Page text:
About two or three years ago, I bought Logic Pro X. Since then, I've been learning how to use most of the synthesisers that come with it. My favourite is definitely Alchemy, which I use for almost every synth sound I want to make. I know how to use almost all of it, and can make some basic sounds:

•Synth "plucks" using an additive source, an ADSR modulated filter and a very short envelope on the overall pitch to add some punch

•Supersaws using multiple slightly different saw oscillators each with a fair amount of unison

•Basic pads (filtered unison oscillators with slow envelopes)

•Basic leads (very basic)

But then I listen to music online and find that nearly all of the synth sounds are beyond anything I've been able to make. (Genres like dubstep especially)

I doubt that Alchemy isn't powerful enough and have no idea how highly complex sounds can be made with even the most (seemingly) simple synthesisers.

How do I get from knowing how to use a synth to knowing how to make good patches?

I'm interested in making better pads and keys, as they seem to have the most complicated sounds.

Any help would be greatly appreciated.

  • 1
    define "better" and make it something everyone can unanimously agree on – Tyler Stone Feb 7 at 19:41
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    Two notes: First, "synth sounds" that you hear in songs are often not only synth sounds. They are synths that are then processed with other effects, or they might be using entirely different kinds of synthesis. Second, no discussion of how to make sounds is complete without a link to the Sound On Sound magazine Synth Secrets series. – Todd Wilcox Feb 7 at 21:09
  • To clarify, when I talk about "better sounds" I mean pulling a wider range of timbres out of synthesisers. Presets use all the same settings that I use, but sound completely different to what I've made. – David Varner Feb 8 at 15:58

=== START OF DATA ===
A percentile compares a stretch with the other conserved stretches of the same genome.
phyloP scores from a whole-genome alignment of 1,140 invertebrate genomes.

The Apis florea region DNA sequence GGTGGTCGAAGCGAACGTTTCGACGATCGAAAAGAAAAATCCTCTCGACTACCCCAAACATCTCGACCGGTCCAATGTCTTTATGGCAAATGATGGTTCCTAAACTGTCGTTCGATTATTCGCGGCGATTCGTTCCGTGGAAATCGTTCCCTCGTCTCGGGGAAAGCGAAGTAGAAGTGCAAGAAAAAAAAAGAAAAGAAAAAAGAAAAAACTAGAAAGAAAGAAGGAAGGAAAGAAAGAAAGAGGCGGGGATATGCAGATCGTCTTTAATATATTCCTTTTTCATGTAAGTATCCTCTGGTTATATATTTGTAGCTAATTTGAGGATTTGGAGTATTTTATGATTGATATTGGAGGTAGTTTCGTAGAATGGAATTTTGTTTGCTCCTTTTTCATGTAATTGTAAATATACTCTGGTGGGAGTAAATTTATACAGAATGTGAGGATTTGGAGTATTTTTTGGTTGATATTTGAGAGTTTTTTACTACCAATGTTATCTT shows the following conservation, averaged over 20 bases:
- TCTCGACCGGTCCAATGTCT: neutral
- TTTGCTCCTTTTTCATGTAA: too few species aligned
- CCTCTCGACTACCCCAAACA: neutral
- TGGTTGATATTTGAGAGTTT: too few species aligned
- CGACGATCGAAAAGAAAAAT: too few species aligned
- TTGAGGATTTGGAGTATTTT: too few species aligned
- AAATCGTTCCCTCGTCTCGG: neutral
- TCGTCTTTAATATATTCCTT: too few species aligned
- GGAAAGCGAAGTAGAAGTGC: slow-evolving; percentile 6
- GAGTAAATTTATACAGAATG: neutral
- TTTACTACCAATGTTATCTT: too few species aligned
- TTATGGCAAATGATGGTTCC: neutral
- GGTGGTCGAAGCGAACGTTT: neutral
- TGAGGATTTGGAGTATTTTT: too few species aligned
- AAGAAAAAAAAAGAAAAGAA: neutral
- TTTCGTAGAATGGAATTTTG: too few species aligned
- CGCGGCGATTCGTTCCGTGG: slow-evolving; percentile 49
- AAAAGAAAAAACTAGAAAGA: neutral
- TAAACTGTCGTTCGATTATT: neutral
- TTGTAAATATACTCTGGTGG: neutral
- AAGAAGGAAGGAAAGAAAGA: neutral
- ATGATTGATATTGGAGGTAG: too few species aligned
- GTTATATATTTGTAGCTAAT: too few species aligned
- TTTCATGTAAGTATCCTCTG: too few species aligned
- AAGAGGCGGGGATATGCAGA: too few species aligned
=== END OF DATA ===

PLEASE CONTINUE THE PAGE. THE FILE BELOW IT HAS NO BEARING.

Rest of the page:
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    It sounds like you've already looked at some of the presets but I'd suggest looking a little closer at them. You should find that the Logic presets include a lot of plugins outside the synthesizer itself. Try loading up a few presets you like, turning off all of the plugins, then listening to the synth itself and trying to figure out what it is about that sound that you like or is different from what you've been doing. Then you can analyze the plugins being used and notice what overall effect they have on the sound. You should see that a few parts of what you like come from both aspects. – Basstickler Feb 8 at 18:31
  • Thanks Basstickler, I've also found that copying each setting one at a time to another instance of the synth helps a lot. – David Varner Feb 8 at 19:35

To get to the good sounds, you have to go through a lot of bad sounds. Also, if everything you've done so far isn't getting you what you want, one clear answer is to start doing things you've never done before.

Start playing with modulation sources and destinations. Use envelopes to modulate oscillator pitch. Use an envelope to modulate LFO frequency or amount. Use an oscillator as an LFO to modulate the pitch of another oscillator. Make things sound as bad and crazy as you can. You'll find as you try to make "bad" sounds that are unmusical, you will accidentally create some interesting musical sounds.

One of my favorite tricks is to use an oscillator that is following the keyboard to modulate the cutoff frequency of a lowpass filter. Bring the filter down and you get a mellow sound with a fuzzy top end.

Don't think about those bizarre and arbitrary categories that synth makers have tried to saddle us with, like "pads" and "keys" or whatever. Just try to make sounds. Explore all that a synth can do.

Also, do web searches on how to make a "dubstep scream" and a "dubstep wub".

  • Thanks for the answer. It makes sense how categories limit sounds to just that category. I'll make sure to play around with the synth as much as possible. – David Varner Feb 8 at 16:02

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